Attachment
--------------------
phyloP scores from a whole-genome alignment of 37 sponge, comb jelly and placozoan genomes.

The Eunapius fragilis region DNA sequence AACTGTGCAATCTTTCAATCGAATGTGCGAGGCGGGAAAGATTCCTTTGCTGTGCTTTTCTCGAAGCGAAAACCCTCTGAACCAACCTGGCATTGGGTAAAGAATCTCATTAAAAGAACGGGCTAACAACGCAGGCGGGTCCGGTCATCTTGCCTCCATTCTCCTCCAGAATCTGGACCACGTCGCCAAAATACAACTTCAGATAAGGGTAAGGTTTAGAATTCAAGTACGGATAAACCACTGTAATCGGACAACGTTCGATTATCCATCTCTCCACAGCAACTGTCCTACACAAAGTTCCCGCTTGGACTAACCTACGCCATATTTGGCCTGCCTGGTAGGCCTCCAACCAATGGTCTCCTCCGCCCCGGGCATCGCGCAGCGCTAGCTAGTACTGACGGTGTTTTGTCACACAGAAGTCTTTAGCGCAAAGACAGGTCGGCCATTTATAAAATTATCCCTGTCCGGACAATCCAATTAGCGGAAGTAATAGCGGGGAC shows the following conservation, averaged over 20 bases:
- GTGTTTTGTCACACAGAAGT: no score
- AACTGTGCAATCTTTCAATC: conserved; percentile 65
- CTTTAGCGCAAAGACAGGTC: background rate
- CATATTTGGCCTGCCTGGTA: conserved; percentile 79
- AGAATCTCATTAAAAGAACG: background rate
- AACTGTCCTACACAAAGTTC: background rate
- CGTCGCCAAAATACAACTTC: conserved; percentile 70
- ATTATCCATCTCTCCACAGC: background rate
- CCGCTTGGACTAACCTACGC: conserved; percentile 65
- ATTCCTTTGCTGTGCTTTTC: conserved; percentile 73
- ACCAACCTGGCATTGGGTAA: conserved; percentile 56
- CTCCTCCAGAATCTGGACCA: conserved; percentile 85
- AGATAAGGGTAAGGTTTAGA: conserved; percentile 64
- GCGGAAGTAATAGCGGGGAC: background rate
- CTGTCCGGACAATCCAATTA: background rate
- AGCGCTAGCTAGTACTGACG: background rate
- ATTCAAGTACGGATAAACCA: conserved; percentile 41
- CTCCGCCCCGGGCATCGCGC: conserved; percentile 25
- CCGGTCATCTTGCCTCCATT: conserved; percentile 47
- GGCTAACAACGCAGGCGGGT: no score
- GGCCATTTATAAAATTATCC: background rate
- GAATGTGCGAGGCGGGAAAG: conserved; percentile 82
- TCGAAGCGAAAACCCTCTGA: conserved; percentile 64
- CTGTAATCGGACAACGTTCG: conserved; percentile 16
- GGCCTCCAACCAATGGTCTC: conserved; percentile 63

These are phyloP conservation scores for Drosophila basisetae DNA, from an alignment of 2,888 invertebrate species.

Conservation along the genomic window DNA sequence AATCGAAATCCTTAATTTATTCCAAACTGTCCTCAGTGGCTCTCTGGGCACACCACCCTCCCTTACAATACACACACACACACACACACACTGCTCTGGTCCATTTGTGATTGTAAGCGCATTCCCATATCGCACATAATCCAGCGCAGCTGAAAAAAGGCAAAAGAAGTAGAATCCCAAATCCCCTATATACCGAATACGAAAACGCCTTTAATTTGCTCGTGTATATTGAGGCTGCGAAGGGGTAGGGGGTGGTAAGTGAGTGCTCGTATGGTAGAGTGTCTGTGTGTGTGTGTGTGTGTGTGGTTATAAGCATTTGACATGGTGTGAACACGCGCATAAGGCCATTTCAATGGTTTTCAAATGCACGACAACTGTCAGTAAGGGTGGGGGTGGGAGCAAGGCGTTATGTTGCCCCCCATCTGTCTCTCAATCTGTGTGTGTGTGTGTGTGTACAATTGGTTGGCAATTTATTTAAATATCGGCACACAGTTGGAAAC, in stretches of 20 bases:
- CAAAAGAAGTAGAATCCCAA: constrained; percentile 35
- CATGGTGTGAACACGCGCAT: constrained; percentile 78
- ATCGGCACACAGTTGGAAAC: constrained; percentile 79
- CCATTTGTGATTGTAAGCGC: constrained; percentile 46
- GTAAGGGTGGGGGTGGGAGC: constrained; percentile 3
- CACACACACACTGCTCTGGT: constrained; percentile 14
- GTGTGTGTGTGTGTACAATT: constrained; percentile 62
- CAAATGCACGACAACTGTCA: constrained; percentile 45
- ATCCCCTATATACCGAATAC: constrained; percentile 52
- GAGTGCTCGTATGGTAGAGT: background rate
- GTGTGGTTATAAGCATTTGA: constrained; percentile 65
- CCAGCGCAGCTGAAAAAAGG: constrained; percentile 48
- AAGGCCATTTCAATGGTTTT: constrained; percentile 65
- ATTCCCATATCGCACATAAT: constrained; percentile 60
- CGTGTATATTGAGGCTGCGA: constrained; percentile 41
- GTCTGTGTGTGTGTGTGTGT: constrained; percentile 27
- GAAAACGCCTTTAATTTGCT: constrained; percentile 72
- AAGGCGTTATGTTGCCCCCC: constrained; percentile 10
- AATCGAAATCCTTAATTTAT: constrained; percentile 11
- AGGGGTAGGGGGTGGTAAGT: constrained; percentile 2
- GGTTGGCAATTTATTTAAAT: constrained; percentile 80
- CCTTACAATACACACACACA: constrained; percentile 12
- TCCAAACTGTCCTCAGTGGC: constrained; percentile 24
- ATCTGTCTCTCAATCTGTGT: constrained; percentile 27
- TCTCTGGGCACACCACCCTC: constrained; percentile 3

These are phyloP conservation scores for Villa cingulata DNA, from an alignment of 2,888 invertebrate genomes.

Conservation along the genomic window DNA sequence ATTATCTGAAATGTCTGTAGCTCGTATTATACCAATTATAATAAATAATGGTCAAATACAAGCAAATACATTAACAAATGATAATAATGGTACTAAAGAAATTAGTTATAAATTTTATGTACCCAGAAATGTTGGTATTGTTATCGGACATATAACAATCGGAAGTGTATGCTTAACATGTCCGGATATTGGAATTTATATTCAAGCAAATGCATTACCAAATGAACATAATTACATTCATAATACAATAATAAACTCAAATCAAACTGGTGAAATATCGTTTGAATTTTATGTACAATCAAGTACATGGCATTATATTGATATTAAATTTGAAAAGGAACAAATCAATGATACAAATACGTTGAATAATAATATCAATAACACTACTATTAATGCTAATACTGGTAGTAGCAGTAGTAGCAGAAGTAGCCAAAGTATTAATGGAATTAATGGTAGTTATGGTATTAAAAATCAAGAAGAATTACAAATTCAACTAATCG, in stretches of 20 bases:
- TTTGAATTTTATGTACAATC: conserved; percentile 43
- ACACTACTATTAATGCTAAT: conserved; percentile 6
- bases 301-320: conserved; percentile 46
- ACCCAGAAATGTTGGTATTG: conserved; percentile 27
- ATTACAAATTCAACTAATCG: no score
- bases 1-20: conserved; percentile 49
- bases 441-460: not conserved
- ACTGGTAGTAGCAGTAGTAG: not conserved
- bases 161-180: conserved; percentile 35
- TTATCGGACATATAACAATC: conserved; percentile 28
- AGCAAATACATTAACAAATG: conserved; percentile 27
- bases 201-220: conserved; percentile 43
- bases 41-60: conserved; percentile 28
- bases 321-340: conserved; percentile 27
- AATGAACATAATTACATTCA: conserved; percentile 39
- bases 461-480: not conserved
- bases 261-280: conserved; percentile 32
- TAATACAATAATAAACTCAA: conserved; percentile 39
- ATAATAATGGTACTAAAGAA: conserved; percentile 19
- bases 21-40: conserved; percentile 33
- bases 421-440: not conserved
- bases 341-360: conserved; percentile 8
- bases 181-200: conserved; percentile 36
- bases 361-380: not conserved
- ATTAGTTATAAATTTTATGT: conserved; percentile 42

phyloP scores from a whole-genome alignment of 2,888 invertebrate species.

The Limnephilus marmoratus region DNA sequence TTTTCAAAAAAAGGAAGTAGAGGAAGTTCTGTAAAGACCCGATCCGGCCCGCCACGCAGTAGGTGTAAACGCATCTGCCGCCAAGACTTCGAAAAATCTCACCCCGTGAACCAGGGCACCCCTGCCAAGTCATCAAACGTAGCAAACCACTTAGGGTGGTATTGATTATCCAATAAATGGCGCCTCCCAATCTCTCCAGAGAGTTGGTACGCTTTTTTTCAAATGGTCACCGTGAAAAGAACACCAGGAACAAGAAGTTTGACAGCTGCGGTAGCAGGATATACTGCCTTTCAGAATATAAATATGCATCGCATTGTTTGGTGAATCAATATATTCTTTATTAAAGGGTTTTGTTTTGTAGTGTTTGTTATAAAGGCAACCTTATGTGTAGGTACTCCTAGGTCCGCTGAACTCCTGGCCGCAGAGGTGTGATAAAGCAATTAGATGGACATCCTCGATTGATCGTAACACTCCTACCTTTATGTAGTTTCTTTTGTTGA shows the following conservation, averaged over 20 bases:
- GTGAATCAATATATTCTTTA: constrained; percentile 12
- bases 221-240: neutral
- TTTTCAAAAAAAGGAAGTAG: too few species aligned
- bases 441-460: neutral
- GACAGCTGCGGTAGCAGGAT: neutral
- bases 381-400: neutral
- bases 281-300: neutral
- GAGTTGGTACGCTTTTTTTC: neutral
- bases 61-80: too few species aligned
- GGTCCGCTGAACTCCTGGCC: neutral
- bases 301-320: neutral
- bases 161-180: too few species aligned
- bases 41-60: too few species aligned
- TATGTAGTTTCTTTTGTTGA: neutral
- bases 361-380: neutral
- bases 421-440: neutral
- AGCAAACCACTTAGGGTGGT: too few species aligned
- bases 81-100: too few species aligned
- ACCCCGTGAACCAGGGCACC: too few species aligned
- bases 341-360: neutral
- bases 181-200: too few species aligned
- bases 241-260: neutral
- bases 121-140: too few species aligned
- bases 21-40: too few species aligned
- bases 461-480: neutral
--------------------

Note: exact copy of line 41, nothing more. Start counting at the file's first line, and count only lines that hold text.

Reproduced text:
- CCAGCGCAGCTGAAAAAAGG: constrained; percentile 48